Only one thing can stop Grand Prix motorcycle champ Valentino Rossi: the custom-designed Brembo brakes on his Yamaha. Rossi is not the only speed demon who relies on the Italian brakes. Formula One Ferrari pilot Michael Schumacher heads a long list of champions whose cars or bikes use Brembos. "Ferrari put its trust in our little company back in 1975," says Chairman Alberto Bombassei, whose father founded the Bergamo company in the 1960s. "Today we are in all the races. And the innovation we do for racing has been great for our businesses in passenger and commercial vehicles."
At a time when much of Italian industry is struggling to remain globally competitive, $830 million Brembo is going strong. It sticks to the high end -- Porsche, Ferrari, Jaguar, Lamborghini and Ducati -- while rivals TRW and Continental cast their nets wider. Design-conscious buyers, some of whom will pay $15,000 to outfit a motorcycle with Brembo racing-quality brakes, proudly display the logo and brightly colored calipers. "The brakes from Brembo deliver an appealing, crisp, tight response. They are top-of-the-line," says Jan Münchhoff, a top engineer at Audi, which outfits its RS6 and RS4 sports cars with Brembos.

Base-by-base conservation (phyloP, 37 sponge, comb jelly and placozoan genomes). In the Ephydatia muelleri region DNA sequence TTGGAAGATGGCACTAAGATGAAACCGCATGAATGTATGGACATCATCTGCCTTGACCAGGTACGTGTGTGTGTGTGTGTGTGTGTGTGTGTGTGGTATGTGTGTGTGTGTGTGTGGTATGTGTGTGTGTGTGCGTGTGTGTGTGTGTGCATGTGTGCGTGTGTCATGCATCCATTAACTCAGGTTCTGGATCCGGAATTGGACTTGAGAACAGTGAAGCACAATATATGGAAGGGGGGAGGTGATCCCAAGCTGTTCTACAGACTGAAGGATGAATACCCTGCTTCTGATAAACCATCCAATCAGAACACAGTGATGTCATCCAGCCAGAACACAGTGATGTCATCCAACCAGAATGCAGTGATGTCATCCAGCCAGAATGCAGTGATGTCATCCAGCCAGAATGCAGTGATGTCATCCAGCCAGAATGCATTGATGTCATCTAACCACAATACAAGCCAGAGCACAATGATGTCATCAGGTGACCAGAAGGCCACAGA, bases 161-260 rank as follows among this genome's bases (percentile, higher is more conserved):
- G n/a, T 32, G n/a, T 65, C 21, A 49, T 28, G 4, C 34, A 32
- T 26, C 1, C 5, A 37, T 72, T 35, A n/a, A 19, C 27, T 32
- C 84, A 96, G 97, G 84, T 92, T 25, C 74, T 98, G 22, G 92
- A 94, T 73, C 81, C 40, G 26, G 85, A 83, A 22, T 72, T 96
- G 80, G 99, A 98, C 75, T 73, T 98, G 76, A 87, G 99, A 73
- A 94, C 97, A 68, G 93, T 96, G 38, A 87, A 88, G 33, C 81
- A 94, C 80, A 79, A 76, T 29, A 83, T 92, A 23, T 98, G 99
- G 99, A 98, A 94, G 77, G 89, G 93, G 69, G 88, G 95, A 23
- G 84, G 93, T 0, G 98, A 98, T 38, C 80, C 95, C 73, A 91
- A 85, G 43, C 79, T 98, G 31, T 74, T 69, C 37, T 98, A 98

Superior performance doesn't come cheap. Brembo plows 6.5% of its annual revenue into research and development. At Bergamo's $365 million science park funded in part by Bombassei, Brembo churns out its newest product under a joint venture with DaimlerChrysler Corp. (DCX ). The disks in the new carbon ceramic brakes last up to 10 times as long as regular cast-iron brakes. A host of Ferrari models are now outfitted with the new Brembo brakes, and Mercedes is using them on its $400,000 McLaren SLR.
Innovation, says Bombassei, is one of the ways Brembo has managed to stay competitive, despite a strong euro and Italy's sky-high labor costs. The company recently added motorcycle maker Harley-Davidson Inc. (HDI ) to its high-octane roster of clients. Antonio Tognoli, an analyst at ING Bank (ING ) in Milan, expects Brembo's revenues to climb 8% this year, to $897.8 million. "This company is extremely well-managed," says Tognoli. But rising prices for scrap steel and the cost of consolidating three of its four Italian factories will keep profits flat, at $42.4 million. Nonetheless, the stock is up nearly 11% this year.
More than half of Brembo's 2,750 line workers are outside Italy, at plants in Brazil, Britain, China, Mexico, Poland, and Spain. The company is also building a foundry in Poland. "It takes much less time to open a factory there than in Italy," says Bombassei. It's that sort of opportun-ism that will help the Italian marque keep speeding ahead, even as other Italian companies slip into the breakdown lane.
By Maureen Kline in Bergamo, with Gail Edmondson in Frankfurt